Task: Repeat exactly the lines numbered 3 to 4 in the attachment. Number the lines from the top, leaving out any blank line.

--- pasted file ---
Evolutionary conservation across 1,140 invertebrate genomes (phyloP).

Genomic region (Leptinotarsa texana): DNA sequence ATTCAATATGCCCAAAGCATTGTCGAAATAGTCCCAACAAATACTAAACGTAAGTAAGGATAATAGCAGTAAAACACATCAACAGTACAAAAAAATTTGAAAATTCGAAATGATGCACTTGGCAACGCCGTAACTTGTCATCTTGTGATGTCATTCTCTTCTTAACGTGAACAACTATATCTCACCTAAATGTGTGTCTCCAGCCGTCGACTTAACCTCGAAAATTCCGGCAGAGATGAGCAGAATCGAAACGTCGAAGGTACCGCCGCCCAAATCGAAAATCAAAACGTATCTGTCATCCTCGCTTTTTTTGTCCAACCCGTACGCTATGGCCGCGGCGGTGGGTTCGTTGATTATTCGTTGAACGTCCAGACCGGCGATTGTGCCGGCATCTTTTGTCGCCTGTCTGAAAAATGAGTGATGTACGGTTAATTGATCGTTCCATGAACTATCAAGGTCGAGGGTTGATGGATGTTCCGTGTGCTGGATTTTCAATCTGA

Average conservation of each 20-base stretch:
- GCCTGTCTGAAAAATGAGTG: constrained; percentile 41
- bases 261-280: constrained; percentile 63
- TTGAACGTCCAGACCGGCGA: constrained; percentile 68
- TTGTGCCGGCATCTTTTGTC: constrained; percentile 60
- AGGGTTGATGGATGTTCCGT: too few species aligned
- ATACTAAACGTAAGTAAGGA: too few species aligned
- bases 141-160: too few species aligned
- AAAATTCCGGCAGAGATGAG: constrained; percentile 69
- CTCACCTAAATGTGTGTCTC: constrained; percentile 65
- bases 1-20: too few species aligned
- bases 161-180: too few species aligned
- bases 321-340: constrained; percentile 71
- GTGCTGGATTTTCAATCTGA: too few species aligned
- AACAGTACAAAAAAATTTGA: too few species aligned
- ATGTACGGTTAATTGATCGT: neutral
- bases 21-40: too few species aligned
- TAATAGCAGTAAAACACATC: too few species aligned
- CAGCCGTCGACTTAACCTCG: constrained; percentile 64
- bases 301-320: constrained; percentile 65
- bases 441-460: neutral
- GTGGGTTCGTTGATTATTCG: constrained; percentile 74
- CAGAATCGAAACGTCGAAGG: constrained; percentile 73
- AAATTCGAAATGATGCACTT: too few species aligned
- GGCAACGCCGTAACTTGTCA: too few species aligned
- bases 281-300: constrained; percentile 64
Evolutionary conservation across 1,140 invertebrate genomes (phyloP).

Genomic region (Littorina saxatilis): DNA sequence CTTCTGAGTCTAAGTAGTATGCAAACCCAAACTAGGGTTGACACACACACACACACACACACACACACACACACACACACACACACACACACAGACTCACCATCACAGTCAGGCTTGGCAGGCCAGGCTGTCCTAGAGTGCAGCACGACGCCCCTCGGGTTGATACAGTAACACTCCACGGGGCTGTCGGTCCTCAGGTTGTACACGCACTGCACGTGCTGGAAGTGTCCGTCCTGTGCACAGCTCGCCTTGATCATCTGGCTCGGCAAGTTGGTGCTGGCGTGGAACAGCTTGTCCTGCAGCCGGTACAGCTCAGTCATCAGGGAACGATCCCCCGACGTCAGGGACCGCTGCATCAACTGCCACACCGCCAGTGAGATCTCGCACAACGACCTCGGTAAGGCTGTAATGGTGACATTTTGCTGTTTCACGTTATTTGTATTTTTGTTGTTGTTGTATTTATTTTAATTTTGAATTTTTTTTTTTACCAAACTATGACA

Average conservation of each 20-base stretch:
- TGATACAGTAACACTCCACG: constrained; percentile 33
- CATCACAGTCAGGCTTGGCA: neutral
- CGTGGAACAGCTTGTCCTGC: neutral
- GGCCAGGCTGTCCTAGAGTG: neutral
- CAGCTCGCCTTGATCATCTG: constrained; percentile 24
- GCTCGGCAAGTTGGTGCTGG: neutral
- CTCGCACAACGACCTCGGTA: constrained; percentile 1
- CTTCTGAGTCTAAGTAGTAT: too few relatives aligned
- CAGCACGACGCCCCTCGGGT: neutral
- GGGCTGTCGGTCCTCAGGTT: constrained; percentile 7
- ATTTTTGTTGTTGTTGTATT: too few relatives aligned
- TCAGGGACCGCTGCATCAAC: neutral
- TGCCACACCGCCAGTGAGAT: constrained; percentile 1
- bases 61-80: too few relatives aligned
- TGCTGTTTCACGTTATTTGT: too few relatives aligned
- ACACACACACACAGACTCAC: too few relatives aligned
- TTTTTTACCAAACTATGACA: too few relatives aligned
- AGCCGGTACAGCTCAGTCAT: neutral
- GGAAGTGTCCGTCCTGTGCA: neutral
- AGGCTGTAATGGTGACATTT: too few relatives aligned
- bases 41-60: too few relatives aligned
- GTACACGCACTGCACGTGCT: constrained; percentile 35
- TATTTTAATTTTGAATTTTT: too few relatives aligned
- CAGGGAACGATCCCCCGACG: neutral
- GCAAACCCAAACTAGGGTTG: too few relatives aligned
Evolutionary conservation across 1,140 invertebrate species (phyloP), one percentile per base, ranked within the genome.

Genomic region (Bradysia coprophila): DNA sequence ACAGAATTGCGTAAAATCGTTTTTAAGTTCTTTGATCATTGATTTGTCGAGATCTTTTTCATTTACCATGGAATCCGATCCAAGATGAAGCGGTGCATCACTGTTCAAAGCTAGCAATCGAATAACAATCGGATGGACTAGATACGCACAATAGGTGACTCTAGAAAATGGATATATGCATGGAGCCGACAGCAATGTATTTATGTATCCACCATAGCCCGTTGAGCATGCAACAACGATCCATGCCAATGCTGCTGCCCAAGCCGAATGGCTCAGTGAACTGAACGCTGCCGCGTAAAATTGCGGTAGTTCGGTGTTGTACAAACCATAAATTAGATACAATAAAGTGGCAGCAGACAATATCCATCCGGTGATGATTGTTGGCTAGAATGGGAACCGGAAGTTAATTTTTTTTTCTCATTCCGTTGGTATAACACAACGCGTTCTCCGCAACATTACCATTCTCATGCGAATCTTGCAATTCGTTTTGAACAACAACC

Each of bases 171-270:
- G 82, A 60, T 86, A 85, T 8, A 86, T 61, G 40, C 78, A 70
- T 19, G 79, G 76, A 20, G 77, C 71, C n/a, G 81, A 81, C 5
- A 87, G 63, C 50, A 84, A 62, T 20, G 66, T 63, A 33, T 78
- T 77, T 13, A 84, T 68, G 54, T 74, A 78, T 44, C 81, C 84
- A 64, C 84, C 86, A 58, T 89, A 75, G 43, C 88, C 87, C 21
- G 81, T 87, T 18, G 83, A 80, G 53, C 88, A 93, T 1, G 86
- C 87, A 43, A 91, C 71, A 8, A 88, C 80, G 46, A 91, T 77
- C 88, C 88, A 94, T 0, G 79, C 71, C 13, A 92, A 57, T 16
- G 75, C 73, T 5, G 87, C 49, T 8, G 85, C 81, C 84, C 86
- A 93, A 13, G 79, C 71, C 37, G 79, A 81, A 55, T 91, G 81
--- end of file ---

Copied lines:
Average conservation of each 20-base stretch:
- GCCTGTCTGAAAAATGAGTG: constrained; percentile 41